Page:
At the startup Site59, where I was part of the founding team 20 years ago, we thought we had the hottest product out there – enabling consumers to travel, go out or buy things at the last minute, at unbelievably low prices. We featured all the hippest places, and launched (like many ventures) to the sound of crickets. No traction. No Sales. No bueno.
After conducting some interviews and surveys, we learned what travelers actually want. They didn’t care about being at the hippest restaurant (alas, we were 20 years too early, before people took photos of their food). They wanted to go on beach getaways and to…gulp…theme parks. Neither of these would have been a surprise to travel veterans. But to a group of downtown NYC pre-Brooklyn 30-somethings, it was a shocker. We were focused on and optimizing for what we thought was our core mission of spontaneous getaways and experiences. Fortunately, we were humble enough to pivot. Sales ramped up and within 18 months we were acquired by Travelocity.
Creating a Lean, Mean Customer-Centric Machine
This is why Lean Startup principles have gained in popularity over the past 10 years – with startups (including ours, TripTuner) as well as large corporations. It demands that you build only what is necessary to understand if it will satisfy a real demand, measure how well it does so and then learn what you ought to have built in the first place. It’s true user-centricity.
Mark Zuckerberg once famously asked “what is design?” But to be truly user-centric, you have to think more like a marketer than a product engineer. Design is where ideas meet reality.
At Amazon, they don’t even think about creating a new product without first thinking of what the press release would say. How would it be described, what problem would it solve and would it be enough to make consumers care to read about it? Entries are ruthlessly weeded out at the ideation stage by the most important criteria: would it move the needle from a consumer’s perspective?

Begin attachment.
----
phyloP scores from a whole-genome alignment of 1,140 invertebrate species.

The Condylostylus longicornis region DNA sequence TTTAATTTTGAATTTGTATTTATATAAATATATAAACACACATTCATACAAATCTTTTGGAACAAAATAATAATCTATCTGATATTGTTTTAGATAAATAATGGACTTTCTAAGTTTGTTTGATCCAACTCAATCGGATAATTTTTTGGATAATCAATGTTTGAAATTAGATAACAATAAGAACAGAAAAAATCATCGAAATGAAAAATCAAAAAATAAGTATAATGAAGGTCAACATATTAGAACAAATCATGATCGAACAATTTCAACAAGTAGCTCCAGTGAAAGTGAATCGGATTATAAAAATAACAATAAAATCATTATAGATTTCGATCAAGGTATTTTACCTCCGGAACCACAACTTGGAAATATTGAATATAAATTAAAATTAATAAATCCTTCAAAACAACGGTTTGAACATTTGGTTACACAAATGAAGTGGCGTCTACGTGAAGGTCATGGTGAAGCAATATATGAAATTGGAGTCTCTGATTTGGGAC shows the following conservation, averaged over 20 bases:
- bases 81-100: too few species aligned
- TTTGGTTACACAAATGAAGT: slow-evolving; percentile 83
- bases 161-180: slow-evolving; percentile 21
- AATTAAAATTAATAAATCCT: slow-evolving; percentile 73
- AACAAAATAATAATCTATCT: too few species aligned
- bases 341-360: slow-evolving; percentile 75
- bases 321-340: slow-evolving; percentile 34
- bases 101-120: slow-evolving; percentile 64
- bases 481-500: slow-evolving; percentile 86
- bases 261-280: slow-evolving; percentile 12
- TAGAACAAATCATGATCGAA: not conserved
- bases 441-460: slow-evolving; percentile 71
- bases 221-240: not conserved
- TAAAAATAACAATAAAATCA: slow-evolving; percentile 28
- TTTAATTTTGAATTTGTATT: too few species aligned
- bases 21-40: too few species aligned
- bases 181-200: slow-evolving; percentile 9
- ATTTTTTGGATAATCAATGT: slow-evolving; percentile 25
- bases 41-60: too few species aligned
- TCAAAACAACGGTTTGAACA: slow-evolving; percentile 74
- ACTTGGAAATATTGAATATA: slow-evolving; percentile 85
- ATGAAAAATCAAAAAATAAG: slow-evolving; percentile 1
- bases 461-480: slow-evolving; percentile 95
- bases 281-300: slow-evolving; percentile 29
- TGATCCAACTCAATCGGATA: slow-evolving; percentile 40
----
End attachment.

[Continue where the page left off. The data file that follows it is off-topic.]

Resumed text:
Breaking Out of The Optimization Loop
Often larger enterprises have been optimizing so long on their core, they may miss out on the “why” part of customer behavior or disruptive new approaches. So as a hedge, they acquire.
Acquisitions are not the only way large organizations are staving off disruption. Many companies now have their own innovation labs, or venture arms that regularly identify, mentor and even invest in promising startups. Another way is to partner with select technology providers that innovate outside of but are complementary to, the core business.
That’s how the major players do it. For the rest of us, regular live user testing is one easy way to start. You can get feedback on a new product from live users within hours. It’s the most humbling, painful and clearest mirror one can hold up to a product. Consumer sentiment quickly becomes very clear. Putting up a test landing page with a modest campaign to gauge demand is yet another way. Similar to Amazon’s press release test, you can create the copy for a proposed innovation to gauge how viable it will be, before writing even one line of code.
Both methods point to the right direction, with minimal effort and cost. Measuring consumer sentiment – both quantitatively and qualitatively – is the right kind of optimization. It’s also a great first step on the path to being truly customer-centric.